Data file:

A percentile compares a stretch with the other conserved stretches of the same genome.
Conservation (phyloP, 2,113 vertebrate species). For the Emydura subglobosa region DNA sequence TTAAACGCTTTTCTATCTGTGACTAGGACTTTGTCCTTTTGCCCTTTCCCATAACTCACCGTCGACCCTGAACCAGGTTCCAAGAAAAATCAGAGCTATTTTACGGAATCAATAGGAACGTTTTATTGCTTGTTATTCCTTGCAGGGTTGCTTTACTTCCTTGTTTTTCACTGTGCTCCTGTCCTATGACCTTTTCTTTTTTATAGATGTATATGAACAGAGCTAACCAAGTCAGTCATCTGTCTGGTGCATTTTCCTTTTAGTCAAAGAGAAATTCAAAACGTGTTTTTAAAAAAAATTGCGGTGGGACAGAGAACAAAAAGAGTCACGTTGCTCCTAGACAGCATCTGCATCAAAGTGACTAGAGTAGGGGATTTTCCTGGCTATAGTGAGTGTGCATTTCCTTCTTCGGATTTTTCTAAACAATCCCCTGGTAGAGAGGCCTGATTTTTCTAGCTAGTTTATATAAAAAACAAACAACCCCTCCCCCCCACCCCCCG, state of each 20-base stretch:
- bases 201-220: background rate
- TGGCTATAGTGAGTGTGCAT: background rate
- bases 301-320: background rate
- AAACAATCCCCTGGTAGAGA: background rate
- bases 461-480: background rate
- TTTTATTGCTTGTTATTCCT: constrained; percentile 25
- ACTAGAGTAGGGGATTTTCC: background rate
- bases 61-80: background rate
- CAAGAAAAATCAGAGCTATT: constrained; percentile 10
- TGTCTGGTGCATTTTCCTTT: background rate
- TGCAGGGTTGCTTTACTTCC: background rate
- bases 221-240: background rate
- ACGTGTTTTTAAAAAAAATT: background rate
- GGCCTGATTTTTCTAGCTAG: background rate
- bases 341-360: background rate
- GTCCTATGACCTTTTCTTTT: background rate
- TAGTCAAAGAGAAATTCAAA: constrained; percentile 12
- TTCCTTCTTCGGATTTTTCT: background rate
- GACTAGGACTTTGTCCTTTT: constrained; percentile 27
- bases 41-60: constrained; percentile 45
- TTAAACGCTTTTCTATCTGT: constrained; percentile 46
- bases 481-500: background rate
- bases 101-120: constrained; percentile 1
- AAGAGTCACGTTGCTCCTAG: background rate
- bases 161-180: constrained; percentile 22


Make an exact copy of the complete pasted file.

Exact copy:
A percentile compares a stretch with the other conserved stretches of the same genome.
Conservation (phyloP, 2,113 vertebrate species). For the Emydura subglobosa region DNA sequence TTAAACGCTTTTCTATCTGTGACTAGGACTTTGTCCTTTTGCCCTTTCCCATAACTCACCGTCGACCCTGAACCAGGTTCCAAGAAAAATCAGAGCTATTTTACGGAATCAATAGGAACGTTTTATTGCTTGTTATTCCTTGCAGGGTTGCTTTACTTCCTTGTTTTTCACTGTGCTCCTGTCCTATGACCTTTTCTTTTTTATAGATGTATATGAACAGAGCTAACCAAGTCAGTCATCTGTCTGGTGCATTTTCCTTTTAGTCAAAGAGAAATTCAAAACGTGTTTTTAAAAAAAATTGCGGTGGGACAGAGAACAAAAAGAGTCACGTTGCTCCTAGACAGCATCTGCATCAAAGTGACTAGAGTAGGGGATTTTCCTGGCTATAGTGAGTGTGCATTTCCTTCTTCGGATTTTTCTAAACAATCCCCTGGTAGAGAGGCCTGATTTTTCTAGCTAGTTTATATAAAAAACAAACAACCCCTCCCCCCCACCCCCCG, state of each 20-base stretch:
- bases 201-220: background rate
- TGGCTATAGTGAGTGTGCAT: background rate
- bases 301-320: background rate
- AAACAATCCCCTGGTAGAGA: background rate
- bases 461-480: background rate
- TTTTATTGCTTGTTATTCCT: constrained; percentile 25
- ACTAGAGTAGGGGATTTTCC: background rate
- bases 61-80: background rate
- CAAGAAAAATCAGAGCTATT: constrained; percentile 10
- TGTCTGGTGCATTTTCCTTT: background rate
- TGCAGGGTTGCTTTACTTCC: background rate
- bases 221-240: background rate
- ACGTGTTTTTAAAAAAAATT: background rate
- GGCCTGATTTTTCTAGCTAG: background rate
- bases 341-360: background rate
- GTCCTATGACCTTTTCTTTT: background rate
- TAGTCAAAGAGAAATTCAAA: constrained; percentile 12
- TTCCTTCTTCGGATTTTTCT: background rate
- GACTAGGACTTTGTCCTTTT: constrained; percentile 27
- bases 41-60: constrained; percentile 45
- TTAAACGCTTTTCTATCTGT: constrained; percentile 46
- bases 481-500: background rate
- bases 101-120: constrained; percentile 1
- AAGAGTCACGTTGCTCCTAG: background rate
- bases 161-180: constrained; percentile 22